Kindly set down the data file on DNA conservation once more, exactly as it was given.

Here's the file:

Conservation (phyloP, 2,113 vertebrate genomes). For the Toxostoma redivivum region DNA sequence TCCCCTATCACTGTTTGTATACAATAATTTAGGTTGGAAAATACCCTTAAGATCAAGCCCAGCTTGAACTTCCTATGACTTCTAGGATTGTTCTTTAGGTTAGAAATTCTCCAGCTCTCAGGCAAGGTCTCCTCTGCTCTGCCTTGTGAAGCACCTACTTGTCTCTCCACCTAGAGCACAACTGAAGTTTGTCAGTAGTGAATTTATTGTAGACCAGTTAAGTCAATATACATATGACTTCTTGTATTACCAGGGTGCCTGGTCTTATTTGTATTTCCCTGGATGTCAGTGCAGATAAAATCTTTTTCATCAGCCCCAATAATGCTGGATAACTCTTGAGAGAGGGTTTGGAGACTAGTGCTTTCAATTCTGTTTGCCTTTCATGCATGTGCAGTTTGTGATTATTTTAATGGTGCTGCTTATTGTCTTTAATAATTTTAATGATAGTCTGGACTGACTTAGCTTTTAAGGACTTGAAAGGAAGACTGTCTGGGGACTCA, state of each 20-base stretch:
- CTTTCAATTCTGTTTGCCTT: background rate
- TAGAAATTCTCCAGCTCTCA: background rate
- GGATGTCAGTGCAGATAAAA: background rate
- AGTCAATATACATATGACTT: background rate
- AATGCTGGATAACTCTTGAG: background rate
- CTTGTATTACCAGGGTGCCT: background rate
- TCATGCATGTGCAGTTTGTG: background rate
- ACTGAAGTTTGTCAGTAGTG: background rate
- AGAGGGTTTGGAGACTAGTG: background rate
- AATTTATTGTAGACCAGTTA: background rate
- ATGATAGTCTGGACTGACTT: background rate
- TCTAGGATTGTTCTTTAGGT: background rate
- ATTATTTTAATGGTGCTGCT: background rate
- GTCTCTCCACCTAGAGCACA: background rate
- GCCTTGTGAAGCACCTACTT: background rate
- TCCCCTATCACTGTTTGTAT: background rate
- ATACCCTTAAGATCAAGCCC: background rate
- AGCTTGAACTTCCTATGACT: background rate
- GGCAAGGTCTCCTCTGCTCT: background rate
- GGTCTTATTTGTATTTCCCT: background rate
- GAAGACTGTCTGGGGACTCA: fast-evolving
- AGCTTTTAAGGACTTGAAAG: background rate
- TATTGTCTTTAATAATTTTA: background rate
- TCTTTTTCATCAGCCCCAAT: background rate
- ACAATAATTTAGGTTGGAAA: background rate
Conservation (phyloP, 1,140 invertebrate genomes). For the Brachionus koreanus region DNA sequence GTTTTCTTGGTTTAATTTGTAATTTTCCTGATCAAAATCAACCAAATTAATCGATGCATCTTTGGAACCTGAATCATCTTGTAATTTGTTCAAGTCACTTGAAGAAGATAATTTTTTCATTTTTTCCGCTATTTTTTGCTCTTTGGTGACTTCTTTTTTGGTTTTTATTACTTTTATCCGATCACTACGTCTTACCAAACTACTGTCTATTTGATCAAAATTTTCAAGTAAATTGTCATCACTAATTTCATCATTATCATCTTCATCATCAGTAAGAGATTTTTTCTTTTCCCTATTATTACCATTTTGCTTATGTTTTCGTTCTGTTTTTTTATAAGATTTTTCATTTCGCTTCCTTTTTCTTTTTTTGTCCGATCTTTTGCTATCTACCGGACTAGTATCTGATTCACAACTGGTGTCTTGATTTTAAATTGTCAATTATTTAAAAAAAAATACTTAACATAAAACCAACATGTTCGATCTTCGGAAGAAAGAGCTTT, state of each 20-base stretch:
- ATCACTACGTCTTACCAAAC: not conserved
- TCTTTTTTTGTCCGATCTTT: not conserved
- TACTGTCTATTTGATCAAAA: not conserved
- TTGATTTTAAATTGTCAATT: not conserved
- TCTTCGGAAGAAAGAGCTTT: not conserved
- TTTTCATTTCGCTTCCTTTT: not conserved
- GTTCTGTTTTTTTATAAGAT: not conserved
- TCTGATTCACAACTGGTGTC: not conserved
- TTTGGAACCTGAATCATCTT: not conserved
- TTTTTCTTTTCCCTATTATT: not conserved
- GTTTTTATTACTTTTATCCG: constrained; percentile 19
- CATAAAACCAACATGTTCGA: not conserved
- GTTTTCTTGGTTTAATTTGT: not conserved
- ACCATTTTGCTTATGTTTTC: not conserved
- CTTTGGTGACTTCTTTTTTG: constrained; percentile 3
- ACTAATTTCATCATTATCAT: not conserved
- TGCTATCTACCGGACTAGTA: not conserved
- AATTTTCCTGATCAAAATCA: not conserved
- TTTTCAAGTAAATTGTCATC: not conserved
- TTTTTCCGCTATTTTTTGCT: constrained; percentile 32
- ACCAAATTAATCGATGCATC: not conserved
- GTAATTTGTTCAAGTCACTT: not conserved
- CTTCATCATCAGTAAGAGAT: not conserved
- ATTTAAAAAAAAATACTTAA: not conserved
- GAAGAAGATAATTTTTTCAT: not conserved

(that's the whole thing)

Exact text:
Conservation (phyloP, 2,113 vertebrate genomes). For the Toxostoma redivivum region DNA sequence TCCCCTATCACTGTTTGTATACAATAATTTAGGTTGGAAAATACCCTTAAGATCAAGCCCAGCTTGAACTTCCTATGACTTCTAGGATTGTTCTTTAGGTTAGAAATTCTCCAGCTCTCAGGCAAGGTCTCCTCTGCTCTGCCTTGTGAAGCACCTACTTGTCTCTCCACCTAGAGCACAACTGAAGTTTGTCAGTAGTGAATTTATTGTAGACCAGTTAAGTCAATATACATATGACTTCTTGTATTACCAGGGTGCCTGGTCTTATTTGTATTTCCCTGGATGTCAGTGCAGATAAAATCTTTTTCATCAGCCCCAATAATGCTGGATAACTCTTGAGAGAGGGTTTGGAGACTAGTGCTTTCAATTCTGTTTGCCTTTCATGCATGTGCAGTTTGTGATTATTTTAATGGTGCTGCTTATTGTCTTTAATAATTTTAATGATAGTCTGGACTGACTTAGCTTTTAAGGACTTGAAAGGAAGACTGTCTGGGGACTCA, state of each 20-base stretch:
- CTTTCAATTCTGTTTGCCTT: background rate
- TAGAAATTCTCCAGCTCTCA: background rate
- GGATGTCAGTGCAGATAAAA: background rate
- AGTCAATATACATATGACTT: background rate
- AATGCTGGATAACTCTTGAG: background rate
- CTTGTATTACCAGGGTGCCT: background rate
- TCATGCATGTGCAGTTTGTG: background rate
- ACTGAAGTTTGTCAGTAGTG: background rate
- AGAGGGTTTGGAGACTAGTG: background rate
- AATTTATTGTAGACCAGTTA: background rate
- ATGATAGTCTGGACTGACTT: background rate
- TCTAGGATTGTTCTTTAGGT: background rate
- ATTATTTTAATGGTGCTGCT: background rate
- GTCTCTCCACCTAGAGCACA: background rate
- GCCTTGTGAAGCACCTACTT: background rate
- TCCCCTATCACTGTTTGTAT: background rate
- ATACCCTTAAGATCAAGCCC: background rate
- AGCTTGAACTTCCTATGACT: background rate
- GGCAAGGTCTCCTCTGCTCT: background rate
- GGTCTTATTTGTATTTCCCT: background rate
- GAAGACTGTCTGGGGACTCA: fast-evolving
- AGCTTTTAAGGACTTGAAAG: background rate
- TATTGTCTTTAATAATTTTA: background rate
- TCTTTTTCATCAGCCCCAAT: background rate
- ACAATAATTTAGGTTGGAAA: background rate
Conservation (phyloP, 1,140 invertebrate genomes). For the Brachionus koreanus region DNA sequence GTTTTCTTGGTTTAATTTGTAATTTTCCTGATCAAAATCAACCAAATTAATCGATGCATCTTTGGAACCTGAATCATCTTGTAATTTGTTCAAGTCACTTGAAGAAGATAATTTTTTCATTTTTTCCGCTATTTTTTGCTCTTTGGTGACTTCTTTTTTGGTTTTTATTACTTTTATCCGATCACTACGTCTTACCAAACTACTGTCTATTTGATCAAAATTTTCAAGTAAATTGTCATCACTAATTTCATCATTATCATCTTCATCATCAGTAAGAGATTTTTTCTTTTCCCTATTATTACCATTTTGCTTATGTTTTCGTTCTGTTTTTTTATAAGATTTTTCATTTCGCTTCCTTTTTCTTTTTTTGTCCGATCTTTTGCTATCTACCGGACTAGTATCTGATTCACAACTGGTGTCTTGATTTTAAATTGTCAATTATTTAAAAAAAAATACTTAACATAAAACCAACATGTTCGATCTTCGGAAGAAAGAGCTTT, state of each 20-base stretch:
- ATCACTACGTCTTACCAAAC: not conserved
- TCTTTTTTTGTCCGATCTTT: not conserved
- TACTGTCTATTTGATCAAAA: not conserved
- TTGATTTTAAATTGTCAATT: not conserved
- TCTTCGGAAGAAAGAGCTTT: not conserved
- TTTTCATTTCGCTTCCTTTT: not conserved
- GTTCTGTTTTTTTATAAGAT: not conserved
- TCTGATTCACAACTGGTGTC: not conserved
- TTTGGAACCTGAATCATCTT: not conserved
- TTTTTCTTTTCCCTATTATT: not conserved
- GTTTTTATTACTTTTATCCG: constrained; percentile 19
- CATAAAACCAACATGTTCGA: not conserved
- GTTTTCTTGGTTTAATTTGT: not conserved
- ACCATTTTGCTTATGTTTTC: not conserved
- CTTTGGTGACTTCTTTTTTG: constrained; percentile 3
- ACTAATTTCATCATTATCAT: not conserved
- TGCTATCTACCGGACTAGTA: not conserved
- AATTTTCCTGATCAAAATCA: not conserved
- TTTTCAAGTAAATTGTCATC: not conserved
- TTTTTCCGCTATTTTTTGCT: constrained; percentile 32
- ACCAAATTAATCGATGCATC: not conserved
- GTAATTTGTTCAAGTCACTT: not conserved
- CTTCATCATCAGTAAGAGAT: not conserved
- ATTTAAAAAAAAATACTTAA: not conserved
- GAAGAAGATAATTTTTTCAT: not conserved